In the very near future conveying where you are or what you are talking about in a standard way is going to be extremely important. Right now there’s only one major consumer of .kml files and that’s Google Earth. Expect that to change rapidly as people realize how easy it is to produce and consume geodata using KML and .kmz files (which are compressed .kml files that may also include custom imagery).

    I would love to see “proper” KML generators and consumers, written with XML toolkits instead of throwing numbers and strings around in Python. I would love to have a GPS-enabled phone spitting out KML using JSR-179, the Location API for J2ME. I hope to use Python for Series 60 to further prototype an application that uses a Bluetooth GPS receiver for location information and allow easy sharing of geodata using KML.

    The Code

    If you’d like, take a look at the current state my kml Python library, which is extremely simple and naive, but it allows me to generate markup on either my laptop or N-Gage that Google Earth is happy to properly parse. A proof of concept wrapper around this library can be found here. I hope to expand both in the coming days, and I hope to soon have the smtplib-based code working properly on my phone with my carrier.

    Update: Oops, forgot to add the <name/> tag. Fixed. The name should now replace the (ugly) filename for your Placemark.

  • Pythonic Wensleydale?

    I’m guessing that the PyPI folks got tired of pronounciation issues and being confused with PyPy. And so was born, or at least I’m assuming that’s how it came about.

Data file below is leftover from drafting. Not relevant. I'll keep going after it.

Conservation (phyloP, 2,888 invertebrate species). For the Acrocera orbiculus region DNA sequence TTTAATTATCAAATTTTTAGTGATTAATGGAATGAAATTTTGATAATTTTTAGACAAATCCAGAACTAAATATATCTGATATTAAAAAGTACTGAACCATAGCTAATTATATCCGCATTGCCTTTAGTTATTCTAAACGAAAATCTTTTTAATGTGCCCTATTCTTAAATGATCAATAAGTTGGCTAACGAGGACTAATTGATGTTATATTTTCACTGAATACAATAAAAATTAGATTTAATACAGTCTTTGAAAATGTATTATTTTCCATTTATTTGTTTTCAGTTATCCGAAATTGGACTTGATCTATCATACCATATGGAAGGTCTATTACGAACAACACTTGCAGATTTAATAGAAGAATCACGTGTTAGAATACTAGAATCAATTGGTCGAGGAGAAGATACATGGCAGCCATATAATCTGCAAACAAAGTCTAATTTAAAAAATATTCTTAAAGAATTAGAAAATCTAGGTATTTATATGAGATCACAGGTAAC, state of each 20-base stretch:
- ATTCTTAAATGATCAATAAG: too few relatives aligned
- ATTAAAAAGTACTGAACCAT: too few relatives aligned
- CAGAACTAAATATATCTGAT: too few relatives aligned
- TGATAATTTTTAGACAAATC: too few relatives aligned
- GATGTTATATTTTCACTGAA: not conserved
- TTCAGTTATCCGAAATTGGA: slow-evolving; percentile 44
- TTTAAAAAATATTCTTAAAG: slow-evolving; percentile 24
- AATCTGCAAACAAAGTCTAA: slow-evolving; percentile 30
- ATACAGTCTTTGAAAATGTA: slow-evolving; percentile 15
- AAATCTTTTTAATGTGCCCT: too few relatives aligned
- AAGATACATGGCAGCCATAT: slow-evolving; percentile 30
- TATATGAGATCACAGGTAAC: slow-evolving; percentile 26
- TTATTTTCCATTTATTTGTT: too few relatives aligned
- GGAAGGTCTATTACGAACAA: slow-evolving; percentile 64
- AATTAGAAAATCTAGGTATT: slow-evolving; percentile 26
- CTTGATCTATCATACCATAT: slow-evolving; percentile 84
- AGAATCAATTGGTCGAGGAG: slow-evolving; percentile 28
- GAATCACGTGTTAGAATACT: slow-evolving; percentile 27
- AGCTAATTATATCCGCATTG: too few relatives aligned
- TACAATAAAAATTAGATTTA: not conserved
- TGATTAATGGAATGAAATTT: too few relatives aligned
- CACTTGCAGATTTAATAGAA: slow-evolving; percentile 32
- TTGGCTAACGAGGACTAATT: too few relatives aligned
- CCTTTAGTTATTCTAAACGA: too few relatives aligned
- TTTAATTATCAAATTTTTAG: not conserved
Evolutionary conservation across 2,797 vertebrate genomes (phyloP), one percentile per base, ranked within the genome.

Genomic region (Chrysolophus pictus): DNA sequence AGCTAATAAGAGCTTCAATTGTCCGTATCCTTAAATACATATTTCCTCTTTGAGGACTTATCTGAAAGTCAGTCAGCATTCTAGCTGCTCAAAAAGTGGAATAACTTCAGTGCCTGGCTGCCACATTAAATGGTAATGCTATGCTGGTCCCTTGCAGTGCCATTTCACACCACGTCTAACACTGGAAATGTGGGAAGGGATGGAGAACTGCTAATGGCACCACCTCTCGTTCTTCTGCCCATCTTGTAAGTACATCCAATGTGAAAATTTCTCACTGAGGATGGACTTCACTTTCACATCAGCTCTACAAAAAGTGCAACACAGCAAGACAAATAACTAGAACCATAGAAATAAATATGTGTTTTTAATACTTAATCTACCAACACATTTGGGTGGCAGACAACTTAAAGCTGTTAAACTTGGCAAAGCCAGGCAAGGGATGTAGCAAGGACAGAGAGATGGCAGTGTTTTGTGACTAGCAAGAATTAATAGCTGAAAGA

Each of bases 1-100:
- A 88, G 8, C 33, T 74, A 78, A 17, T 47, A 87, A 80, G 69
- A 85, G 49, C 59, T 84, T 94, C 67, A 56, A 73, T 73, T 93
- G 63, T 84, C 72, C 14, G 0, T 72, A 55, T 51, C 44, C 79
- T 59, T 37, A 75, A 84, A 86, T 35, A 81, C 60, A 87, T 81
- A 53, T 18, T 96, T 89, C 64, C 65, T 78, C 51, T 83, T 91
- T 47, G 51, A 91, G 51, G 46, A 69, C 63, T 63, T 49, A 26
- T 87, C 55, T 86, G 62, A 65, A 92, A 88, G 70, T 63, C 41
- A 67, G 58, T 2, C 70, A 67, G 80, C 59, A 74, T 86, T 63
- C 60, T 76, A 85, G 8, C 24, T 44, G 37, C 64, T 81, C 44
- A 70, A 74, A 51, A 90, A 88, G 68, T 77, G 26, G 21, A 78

I wonder if they’ve got my Wensleydale in yet.

    Update: Looks like it’s just a hostname switch according to AMK.

  • Django on Dreamhost via FastCGI

    Thanks to the hard work by Hugo and an excellent efford by skabber and jdanks, there are now instructions for installing Django on Dreamhost using FastCGI on the Dreamhost Wiki.

    I’m still amazed at how quickly Django development is happening and how quickly a community is being built out around it. Keep an eye on the Django Trac timeline for a glimpse at the latest and greatest.

    Update: Sorry about the mislink, Jay.

  • Django + lighttpd + FastCGI

    Hugo has taken the plunge and provides installation instructions for Django + lighttpd + FastCGI. Thanks, Hugo!

  • Django: Trivial Patch

    Last night I ran across a deprecation warning when running startproject <projectname>, so I went to file a ticket but found that someone else had experienced the same problem. I looked at the solution, and on the surface it looked like the fix involved replacing from whrandom import choice to from random import choice. Indeed that was all it took, so I submitted a (trivial) patch and continued to bang on Django a bit more.